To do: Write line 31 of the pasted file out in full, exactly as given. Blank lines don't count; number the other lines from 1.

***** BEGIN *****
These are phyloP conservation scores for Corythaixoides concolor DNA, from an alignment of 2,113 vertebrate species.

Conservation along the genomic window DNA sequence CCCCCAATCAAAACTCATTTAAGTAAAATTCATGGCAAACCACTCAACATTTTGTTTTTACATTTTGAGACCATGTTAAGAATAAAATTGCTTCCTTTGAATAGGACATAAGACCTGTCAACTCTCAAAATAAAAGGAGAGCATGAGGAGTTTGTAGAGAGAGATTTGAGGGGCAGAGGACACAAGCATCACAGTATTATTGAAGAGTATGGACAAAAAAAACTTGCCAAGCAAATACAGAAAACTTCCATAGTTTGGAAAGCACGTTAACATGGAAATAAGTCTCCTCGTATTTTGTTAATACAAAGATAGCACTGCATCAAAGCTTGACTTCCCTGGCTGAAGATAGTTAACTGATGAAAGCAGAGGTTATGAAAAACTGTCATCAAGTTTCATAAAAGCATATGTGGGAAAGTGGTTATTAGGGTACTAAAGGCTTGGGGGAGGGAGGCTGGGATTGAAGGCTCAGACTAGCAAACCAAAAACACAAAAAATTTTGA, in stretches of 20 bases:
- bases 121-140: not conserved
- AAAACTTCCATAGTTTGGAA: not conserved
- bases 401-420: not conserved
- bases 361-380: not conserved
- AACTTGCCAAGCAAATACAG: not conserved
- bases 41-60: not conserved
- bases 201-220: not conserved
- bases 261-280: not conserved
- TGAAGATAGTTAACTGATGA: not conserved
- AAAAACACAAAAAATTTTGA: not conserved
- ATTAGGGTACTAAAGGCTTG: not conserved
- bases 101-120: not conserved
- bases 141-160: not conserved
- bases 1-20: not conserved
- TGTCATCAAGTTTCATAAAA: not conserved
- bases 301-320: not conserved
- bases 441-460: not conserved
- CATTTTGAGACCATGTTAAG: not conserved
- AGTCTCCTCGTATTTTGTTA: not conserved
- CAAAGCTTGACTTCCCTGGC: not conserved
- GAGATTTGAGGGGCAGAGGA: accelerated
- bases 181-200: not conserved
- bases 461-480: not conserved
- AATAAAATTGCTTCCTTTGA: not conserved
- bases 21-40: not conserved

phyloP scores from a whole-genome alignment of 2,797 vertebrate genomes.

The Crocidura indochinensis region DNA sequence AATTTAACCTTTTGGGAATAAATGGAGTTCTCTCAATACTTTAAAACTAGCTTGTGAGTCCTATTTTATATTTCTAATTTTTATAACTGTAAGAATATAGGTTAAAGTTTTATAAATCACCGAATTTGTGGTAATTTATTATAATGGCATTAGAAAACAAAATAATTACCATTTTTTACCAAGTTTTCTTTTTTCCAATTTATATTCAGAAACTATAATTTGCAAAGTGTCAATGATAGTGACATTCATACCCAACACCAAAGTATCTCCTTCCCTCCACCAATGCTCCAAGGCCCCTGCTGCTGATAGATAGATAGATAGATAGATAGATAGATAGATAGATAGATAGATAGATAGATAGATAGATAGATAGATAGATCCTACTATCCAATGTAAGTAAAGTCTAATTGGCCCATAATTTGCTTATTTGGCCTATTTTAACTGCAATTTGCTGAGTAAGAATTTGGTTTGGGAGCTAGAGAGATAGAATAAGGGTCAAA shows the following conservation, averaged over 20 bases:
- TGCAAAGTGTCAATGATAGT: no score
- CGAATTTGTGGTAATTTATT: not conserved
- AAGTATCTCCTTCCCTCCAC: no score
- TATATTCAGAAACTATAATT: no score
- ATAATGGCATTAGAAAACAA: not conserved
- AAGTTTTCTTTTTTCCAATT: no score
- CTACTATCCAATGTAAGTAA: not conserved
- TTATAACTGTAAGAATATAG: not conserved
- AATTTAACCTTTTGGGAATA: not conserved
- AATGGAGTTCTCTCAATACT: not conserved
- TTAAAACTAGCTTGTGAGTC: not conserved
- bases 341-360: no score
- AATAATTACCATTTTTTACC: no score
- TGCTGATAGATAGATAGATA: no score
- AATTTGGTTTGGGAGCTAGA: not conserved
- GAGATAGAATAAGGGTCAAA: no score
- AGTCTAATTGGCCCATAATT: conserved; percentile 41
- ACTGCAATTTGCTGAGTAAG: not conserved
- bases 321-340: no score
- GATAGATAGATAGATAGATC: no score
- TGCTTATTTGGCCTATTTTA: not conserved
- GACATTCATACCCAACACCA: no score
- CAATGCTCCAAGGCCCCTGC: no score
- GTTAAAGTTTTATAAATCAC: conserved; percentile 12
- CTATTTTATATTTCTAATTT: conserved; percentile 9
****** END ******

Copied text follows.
- CGAATTTGTGGTAATTTATT: not conserved